A novel-long structure seemed right because the story takes place over 40 years, from the Sixties to the end of the 20th century, allowing me to indulge a bit of fantasy and have the main characters meet various NYC celebrities, including George Plimpton and members of the Kennedy family, real people who make an appearance in this fictional narrative.

I found myself half-unconsciously imitating Waugh's Brideshead Revisited in structure, with a first-person narrator looking back at his greatest friendship. I was also greatly influenced by other stories of male friendship and from having taught a course on masculinity and literature.  One of the topics in that course was the challenge of male friendship since most straight men tend to find their closest emotional connections with women; yet all men yearn for, yet often don't find, real friendship, caring and support with another man.

I learned many things about my own life in writing this novel. In terms of craft, I found, first of all, that if I worked for at least an hour a day for six months, I could compete a first draft of something much longer than a novella or short story, following my rough outline and keeping the plot simple.

The second lesson is that it is good, maybe essential, to put the draft away for a few months, as I did this spring, then return to it with fresh eyes. And I kept learning the hard lesson of "suggestion, not statement": showing, not telling.  As a teacher and non-fiction writer, I chiefly explain; in fiction, I must hint, using dialogue to suggest a mood and letting the reader complete the meaning. 

This became the focus of my revision just as eliminating wordiness and repetition became the focus on my editing. Even if no one reads Friends and Brothers (available on Amazon's Kindle), I have satisfied my long-held wish to do what seemed to me impossible: write, complete, and publish a novel.

Saturday, October 10, 2015

Pioneers in Tibet

Alexandra David-Neel and Ippolito Desideri are names unfamiliar to most people, including me until the past week when, by coincidence, I encountered them both.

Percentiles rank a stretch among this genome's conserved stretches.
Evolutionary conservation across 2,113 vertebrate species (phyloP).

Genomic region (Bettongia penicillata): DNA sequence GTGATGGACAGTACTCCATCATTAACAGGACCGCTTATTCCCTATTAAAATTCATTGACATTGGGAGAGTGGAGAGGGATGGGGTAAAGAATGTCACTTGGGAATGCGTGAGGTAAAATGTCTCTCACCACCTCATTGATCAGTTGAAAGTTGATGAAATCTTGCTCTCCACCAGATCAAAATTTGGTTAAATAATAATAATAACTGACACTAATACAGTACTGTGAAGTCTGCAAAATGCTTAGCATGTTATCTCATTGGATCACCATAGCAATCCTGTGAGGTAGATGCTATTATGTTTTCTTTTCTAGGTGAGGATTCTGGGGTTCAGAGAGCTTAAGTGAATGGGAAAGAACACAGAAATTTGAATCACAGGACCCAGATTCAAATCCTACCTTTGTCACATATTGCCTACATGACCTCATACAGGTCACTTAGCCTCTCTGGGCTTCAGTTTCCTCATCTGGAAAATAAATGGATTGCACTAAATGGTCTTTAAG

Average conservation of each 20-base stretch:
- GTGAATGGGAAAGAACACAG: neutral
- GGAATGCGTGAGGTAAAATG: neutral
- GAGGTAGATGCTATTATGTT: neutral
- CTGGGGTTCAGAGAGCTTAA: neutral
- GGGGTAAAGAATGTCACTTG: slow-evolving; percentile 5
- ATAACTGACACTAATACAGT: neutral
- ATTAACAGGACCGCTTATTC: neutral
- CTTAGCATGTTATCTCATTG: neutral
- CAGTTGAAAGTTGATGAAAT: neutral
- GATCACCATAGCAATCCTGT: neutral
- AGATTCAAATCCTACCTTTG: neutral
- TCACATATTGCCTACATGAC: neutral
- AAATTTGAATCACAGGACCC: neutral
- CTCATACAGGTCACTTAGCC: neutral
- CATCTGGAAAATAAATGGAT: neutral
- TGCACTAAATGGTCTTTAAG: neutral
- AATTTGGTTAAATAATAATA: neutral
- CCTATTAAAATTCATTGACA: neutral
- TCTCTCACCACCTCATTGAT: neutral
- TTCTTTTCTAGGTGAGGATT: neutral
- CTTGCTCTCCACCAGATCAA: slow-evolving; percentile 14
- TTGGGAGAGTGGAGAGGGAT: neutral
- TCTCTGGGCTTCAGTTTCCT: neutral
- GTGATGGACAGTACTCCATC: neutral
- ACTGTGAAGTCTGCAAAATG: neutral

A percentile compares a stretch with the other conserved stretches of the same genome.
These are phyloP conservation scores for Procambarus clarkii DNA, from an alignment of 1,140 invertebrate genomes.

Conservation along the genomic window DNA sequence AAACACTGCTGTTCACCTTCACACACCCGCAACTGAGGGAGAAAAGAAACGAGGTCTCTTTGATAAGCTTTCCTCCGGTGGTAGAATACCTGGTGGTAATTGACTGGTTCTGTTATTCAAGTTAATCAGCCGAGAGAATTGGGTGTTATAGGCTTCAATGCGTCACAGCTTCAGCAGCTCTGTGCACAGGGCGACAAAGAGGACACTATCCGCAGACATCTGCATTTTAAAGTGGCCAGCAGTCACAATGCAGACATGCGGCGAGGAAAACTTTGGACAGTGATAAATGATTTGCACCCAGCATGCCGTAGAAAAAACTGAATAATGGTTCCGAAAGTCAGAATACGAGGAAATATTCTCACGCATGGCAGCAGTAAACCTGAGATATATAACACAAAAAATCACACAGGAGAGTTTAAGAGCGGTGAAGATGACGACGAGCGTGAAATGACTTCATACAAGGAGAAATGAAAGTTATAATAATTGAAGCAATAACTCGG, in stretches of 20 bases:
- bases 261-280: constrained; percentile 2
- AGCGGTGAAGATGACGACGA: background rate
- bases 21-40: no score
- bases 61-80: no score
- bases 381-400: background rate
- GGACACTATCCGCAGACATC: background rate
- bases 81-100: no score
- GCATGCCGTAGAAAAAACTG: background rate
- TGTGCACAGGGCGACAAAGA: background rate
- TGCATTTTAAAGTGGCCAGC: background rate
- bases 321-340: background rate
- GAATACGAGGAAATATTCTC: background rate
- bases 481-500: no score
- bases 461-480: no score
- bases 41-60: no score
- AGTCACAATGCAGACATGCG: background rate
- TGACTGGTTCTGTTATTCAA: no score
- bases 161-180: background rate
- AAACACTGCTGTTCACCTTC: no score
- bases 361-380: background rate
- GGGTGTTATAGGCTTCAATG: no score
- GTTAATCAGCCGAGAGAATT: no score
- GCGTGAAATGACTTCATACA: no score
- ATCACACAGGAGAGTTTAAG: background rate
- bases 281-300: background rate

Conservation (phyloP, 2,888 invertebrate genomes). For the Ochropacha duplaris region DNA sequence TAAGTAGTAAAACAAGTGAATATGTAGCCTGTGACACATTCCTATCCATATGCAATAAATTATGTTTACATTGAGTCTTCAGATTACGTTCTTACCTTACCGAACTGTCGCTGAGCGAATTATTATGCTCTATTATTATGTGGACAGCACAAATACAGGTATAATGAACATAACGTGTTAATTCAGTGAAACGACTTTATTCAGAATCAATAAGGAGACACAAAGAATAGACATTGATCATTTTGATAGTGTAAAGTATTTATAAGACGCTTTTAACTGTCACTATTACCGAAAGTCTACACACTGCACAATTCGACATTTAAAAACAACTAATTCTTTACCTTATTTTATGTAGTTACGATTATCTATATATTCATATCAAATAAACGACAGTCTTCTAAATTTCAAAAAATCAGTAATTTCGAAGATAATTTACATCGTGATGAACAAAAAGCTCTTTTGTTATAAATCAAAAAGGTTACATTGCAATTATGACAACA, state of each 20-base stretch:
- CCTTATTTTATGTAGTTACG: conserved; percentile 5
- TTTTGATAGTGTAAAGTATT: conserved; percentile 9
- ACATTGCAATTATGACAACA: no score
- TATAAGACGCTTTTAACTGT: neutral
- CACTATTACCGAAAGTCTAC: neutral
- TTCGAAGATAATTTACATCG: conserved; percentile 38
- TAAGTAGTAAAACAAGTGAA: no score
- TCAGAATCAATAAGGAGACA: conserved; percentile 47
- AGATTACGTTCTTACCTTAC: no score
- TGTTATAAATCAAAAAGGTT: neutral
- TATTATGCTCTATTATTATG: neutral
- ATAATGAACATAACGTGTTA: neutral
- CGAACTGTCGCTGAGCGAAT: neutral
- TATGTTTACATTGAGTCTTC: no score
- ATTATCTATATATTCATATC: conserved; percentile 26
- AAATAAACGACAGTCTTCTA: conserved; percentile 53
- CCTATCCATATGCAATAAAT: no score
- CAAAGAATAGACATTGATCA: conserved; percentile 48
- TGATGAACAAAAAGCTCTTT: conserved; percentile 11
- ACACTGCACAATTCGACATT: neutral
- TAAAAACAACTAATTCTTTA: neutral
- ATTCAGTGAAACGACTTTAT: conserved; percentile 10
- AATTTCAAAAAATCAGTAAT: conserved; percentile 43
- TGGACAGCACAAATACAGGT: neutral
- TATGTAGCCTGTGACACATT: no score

Both were intrepid adventurers who overcame fear and the hardships of early modern travel to reach the roof of the world, Tibet.

Desideri caught my interest at first because he was a Jesuit, and I have long been interested in the amazing feats of the these men, mainly in science, in the 17th and 18th century.  An Italian missionary, Desideri (d. 1733) was the first Westerner to master the study of Tibetan language and culture.  He lived in Tibet from 1715 to 1722 and was the first Christian to master the language of Tibet well enough to explore Buddhist thought and debate fine points of theology with Tibetan monks.  He wrote five works in literary Tibetan providing the first accurate account of Tibetan geography, government, agriculture, and religion.

Robert Trent Pomplun, himself a contemporary Catholic theologian and Tibetan scholar, has written a book, Jesuit on the Roof of the World (2010) and is now translating the works of Desideri, considered the father of Tibetan studies in the West.

Alexandra David-Neel was a French-Belgian feminist, anarchist, explorer, scholar of Buddhism, and opera singer (she performed in Hanoi in 1896). 

She wrote 30 books based on her extensive travels to Asia, including her 1924 visit to Lhasa when it was considered the Forbidden City.  Leaving her husband back in France, she traveled disguised as a beggar. I wonder if she knew of Desideri's works, long buried in the Jesuit archives in Rome.

Just after her 101st birthday in 1969, she renewed her passport. How can you not love that? How can anyone not be amazed at the will power, stamina, courage, and intelligence of these two pioneers--and at the potential we all have?

Sunday, October 4, 2015

An ethic of solidarity

The feast of St. Francis of Assisi today, and the aftermath of the recent visit of Pope Francis to the U.S., offers an opportunity to reflect on what it means to shift the religious and moral focus from issues to people.  This has been the major achievement of Pope Francis, in my view, and was clear in his many comments lately and in the start of the Synod in Rome.

Blaise Cupich, whom Francis hand-picked to become Archbishop of Chicago, recently wrote an important and eloquent piece on how members of a community who disagree on some matters can still lived in harmony.  He calls it the ethic of solidarity, not wanting to limit the "life issue" to the unborn but also to the unemployed, the undocumented, the unwanted, to all who are marginalized in society.

So the many non-believers who applaud much of what the pope says and were moved by his visit are not excluded from sharing common values with believers (Christians especially).  If someone disagrees with us on one issue, it does not mean, writes Robert Sean Winters, that we cannot find common ground with them on many other issues.

This is in keeping with the spirit of the recent papal encyclical Laudato Si with its emphasis on a person-centered economy. It was the reason so many non-Catholics told me how much they approved of this pope.  It is a refreshing contrast to the Us vs. Them approach of those in the culture wars, and it will take many years, perhaps a generation or more, for the Catholic Church to assimilate what could, and should, have been enacted following the Second Vatican Council fifty years ago.

But then being inclusive and finding common ground require hard work. It is always easier to rely on proclamations of exclusion and condemnation.